Monday, December 7, 2009

For the Garden Historian who has everything...




...the Porter Garden Telescope.  Russell Porter was an artist, engineer, and amateur astronomer/telescope maker, and in the 1920s in Springfield, Vermont he made some number (at least 53, according to the highest serial number found, but the exact count is unknown) of what must surely be the most beautiful telescope ever manufactured, designed specifically for the garden.  Only 14 are known to survive, one in the Smithsonian museum.



Porter combined all he knew of art and science in an art nouveau style masterpiece made like an unfurling flower with a mirror at its heart.  The bronze housing was designed to remain outside, mounted on a plinth like a traditional garden sundial (if oriented correctly it could in fact operate as one) and the optical components were removable, to be used for viewing biplanes and other heavenly apparitions if the weather was fair and kept safely inside if not.   





An original Porter sold for $18,000 at auction in 2007.  It was an absolute steal...the reproduction being manufactured by Telescopes of Vermont according to specifications in Porter's original patent,  sells for $59,000.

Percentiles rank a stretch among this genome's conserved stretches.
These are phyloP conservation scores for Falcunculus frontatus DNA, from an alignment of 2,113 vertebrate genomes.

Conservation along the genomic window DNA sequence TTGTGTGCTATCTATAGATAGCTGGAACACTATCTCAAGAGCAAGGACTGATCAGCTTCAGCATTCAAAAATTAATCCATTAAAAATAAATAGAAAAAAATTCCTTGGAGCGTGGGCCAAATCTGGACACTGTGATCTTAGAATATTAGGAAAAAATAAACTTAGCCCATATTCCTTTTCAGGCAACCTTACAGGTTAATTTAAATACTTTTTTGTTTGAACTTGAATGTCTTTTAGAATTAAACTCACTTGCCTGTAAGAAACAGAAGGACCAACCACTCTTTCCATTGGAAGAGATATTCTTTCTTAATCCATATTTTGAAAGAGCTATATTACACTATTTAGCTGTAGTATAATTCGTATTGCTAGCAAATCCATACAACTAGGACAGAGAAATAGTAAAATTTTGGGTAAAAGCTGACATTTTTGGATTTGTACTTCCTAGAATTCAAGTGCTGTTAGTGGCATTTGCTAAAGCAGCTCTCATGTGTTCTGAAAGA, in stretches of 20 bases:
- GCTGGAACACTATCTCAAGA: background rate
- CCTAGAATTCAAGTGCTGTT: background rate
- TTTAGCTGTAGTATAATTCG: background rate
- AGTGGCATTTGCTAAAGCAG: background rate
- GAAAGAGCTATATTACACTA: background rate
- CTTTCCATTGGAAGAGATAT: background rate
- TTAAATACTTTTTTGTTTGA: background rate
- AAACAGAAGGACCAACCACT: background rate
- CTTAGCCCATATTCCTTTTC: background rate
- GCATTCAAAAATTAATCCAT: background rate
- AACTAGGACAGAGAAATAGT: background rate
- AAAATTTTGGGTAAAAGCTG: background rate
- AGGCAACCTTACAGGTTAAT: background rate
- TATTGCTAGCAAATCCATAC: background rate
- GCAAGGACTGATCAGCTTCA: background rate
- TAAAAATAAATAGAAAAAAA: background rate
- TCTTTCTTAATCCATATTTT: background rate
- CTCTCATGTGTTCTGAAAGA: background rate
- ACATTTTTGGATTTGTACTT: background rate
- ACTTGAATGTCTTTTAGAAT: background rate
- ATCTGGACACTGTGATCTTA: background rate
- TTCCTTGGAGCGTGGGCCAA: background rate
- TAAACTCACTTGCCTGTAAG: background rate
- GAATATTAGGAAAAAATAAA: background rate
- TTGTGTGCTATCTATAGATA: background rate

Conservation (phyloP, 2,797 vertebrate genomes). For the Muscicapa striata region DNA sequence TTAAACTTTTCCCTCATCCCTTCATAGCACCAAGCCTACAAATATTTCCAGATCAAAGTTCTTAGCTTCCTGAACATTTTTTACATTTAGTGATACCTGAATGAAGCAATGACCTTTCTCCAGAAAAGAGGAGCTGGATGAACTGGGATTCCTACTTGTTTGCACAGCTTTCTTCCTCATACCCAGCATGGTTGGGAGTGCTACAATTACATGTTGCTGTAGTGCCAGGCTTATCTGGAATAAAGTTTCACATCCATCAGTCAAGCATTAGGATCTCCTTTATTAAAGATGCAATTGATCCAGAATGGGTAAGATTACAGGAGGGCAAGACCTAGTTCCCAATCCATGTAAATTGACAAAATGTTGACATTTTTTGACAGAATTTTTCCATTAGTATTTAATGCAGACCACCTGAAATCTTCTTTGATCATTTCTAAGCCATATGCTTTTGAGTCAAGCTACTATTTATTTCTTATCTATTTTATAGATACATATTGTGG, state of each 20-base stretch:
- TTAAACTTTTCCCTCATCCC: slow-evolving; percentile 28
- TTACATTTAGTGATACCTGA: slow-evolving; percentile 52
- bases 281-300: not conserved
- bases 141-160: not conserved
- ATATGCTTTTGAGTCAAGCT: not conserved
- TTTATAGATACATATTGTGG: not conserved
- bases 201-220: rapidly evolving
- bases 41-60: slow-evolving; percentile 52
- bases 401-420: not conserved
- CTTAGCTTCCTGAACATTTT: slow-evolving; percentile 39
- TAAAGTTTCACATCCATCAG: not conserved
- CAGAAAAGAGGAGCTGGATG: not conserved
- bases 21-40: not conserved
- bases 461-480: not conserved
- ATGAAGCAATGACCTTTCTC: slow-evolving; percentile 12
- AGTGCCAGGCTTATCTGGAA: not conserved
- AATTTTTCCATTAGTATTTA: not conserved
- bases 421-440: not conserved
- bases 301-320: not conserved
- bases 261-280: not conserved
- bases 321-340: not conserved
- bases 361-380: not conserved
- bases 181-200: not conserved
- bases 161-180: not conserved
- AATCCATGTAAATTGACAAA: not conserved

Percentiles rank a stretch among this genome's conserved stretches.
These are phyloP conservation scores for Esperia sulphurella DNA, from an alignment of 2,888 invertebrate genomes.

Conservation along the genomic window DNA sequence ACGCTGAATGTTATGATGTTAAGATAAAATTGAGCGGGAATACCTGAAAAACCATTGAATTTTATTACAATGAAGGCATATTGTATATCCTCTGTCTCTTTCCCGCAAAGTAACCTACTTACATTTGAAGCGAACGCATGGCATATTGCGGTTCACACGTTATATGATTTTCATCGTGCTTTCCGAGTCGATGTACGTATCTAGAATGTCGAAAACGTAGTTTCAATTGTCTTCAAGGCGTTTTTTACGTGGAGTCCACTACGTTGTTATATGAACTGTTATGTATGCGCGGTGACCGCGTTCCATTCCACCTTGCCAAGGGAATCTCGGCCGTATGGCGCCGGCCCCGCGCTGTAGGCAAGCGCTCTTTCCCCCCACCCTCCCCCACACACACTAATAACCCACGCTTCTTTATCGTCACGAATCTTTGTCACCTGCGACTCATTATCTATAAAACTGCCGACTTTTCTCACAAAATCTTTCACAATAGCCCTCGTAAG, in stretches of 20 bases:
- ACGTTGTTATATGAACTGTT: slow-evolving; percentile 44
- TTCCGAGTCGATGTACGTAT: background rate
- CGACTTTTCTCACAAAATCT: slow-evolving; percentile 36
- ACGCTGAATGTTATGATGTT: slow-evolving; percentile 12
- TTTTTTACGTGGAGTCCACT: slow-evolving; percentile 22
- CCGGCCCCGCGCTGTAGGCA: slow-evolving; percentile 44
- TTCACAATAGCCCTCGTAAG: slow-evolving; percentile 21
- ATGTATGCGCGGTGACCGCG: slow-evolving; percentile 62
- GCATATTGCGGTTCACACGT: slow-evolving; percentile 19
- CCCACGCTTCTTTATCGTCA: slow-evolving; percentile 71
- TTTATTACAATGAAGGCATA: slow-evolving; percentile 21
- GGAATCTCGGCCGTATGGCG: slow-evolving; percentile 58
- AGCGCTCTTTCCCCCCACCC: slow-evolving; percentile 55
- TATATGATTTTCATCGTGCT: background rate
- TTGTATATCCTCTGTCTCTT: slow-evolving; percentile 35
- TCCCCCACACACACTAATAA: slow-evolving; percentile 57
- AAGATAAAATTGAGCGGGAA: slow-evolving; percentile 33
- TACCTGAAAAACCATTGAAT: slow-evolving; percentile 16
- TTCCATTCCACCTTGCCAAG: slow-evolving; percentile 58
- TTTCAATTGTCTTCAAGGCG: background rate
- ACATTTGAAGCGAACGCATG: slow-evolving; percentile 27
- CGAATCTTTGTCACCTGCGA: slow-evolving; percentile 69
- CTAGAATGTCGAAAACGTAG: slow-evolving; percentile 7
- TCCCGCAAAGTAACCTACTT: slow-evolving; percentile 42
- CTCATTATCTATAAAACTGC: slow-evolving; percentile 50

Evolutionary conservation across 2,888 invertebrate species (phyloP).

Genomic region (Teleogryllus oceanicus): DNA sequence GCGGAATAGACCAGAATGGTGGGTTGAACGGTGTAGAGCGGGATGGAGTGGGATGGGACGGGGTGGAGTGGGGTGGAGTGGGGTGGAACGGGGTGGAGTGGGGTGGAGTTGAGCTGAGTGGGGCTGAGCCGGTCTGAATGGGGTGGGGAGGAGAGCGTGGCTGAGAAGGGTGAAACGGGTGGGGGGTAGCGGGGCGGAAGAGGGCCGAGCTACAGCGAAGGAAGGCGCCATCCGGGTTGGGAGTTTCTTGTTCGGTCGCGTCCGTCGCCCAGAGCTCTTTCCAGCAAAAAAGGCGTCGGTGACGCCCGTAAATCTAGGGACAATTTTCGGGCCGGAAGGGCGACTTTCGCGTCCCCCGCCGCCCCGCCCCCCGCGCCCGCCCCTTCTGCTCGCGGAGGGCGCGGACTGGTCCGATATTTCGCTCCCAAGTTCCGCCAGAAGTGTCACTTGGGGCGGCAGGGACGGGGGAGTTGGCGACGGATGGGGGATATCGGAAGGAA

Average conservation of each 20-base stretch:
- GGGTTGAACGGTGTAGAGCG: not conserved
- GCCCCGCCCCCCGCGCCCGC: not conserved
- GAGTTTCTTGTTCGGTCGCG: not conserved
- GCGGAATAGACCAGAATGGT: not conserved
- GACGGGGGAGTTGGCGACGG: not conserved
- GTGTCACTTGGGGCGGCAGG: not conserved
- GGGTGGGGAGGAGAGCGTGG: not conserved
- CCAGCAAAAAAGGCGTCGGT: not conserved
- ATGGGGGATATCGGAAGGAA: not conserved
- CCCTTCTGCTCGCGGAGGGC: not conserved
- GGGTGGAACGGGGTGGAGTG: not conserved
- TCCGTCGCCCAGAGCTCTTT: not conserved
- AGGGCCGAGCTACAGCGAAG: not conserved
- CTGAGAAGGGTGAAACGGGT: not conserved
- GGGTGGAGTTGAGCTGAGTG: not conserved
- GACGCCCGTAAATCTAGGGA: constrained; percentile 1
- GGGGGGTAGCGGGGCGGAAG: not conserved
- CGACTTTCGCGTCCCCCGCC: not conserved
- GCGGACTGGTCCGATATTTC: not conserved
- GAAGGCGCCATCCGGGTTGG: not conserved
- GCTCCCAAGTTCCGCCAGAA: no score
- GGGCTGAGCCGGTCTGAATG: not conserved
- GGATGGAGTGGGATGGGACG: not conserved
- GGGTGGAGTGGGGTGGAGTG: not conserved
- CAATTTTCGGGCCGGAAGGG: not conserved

[Period images are from  stellafane, the home of Springfield Vermont Astronomy, which owns several of the original Porters.  They are seeking the watercolor (second image above), which was stolen from their collection. Modern photos are from  Edmund optics, who provide the optical components for the reproduction telescope.    Images of one of the original garden telescopes can be seen at a fansite here]

5 comments:

How It Grows said...

Very interesting!

Robert said...

What a remarkable thing! Thank you for bringing it to my attention. I enjoy your blog.

心碎 said...

Gather roses while you may........................................

Gayle said...

LOVE this post. I need one of those!
Gayle

rwyman said...

Very nice weblog. I am very curious about this patent drawing of Porter's. Thisapears to be a refractor version of the original Newtonian.

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